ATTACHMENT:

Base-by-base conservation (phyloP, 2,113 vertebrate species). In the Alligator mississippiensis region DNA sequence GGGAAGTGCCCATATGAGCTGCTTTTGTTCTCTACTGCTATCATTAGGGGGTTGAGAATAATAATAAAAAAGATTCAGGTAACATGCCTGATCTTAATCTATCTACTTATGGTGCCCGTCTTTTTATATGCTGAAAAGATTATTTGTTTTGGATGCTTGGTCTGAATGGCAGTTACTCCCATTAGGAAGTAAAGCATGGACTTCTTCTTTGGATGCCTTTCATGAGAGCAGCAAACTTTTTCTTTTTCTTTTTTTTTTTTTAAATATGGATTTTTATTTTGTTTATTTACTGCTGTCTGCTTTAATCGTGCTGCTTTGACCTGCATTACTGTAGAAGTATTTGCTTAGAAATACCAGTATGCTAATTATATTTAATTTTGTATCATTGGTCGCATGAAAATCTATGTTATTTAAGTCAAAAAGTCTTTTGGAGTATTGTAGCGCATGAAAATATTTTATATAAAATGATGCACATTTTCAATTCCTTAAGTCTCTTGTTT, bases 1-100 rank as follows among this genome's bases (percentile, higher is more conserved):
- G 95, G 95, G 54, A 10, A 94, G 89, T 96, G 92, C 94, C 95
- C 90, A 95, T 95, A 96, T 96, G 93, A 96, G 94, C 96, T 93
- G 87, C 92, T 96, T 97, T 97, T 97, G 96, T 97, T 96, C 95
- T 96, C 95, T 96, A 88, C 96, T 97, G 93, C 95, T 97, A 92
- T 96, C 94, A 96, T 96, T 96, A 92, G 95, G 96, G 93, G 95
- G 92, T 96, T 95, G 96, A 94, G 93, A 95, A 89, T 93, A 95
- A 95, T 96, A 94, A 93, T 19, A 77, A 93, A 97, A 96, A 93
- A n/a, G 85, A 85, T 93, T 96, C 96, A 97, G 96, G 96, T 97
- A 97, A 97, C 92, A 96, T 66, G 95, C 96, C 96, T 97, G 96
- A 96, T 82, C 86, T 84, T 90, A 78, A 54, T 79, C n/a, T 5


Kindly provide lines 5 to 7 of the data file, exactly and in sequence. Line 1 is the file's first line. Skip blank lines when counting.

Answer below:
- T 96, C 95, T 96, A 88, C 96, T 97, G 93, C 95, T 97, A 92
- T 96, C 94, A 96, T 96, T 96, A 92, G 95, G 96, G 93, G 95
- G 92, T 96, T 95, G 96, A 94, G 93, A 95, A 89, T 93, A 95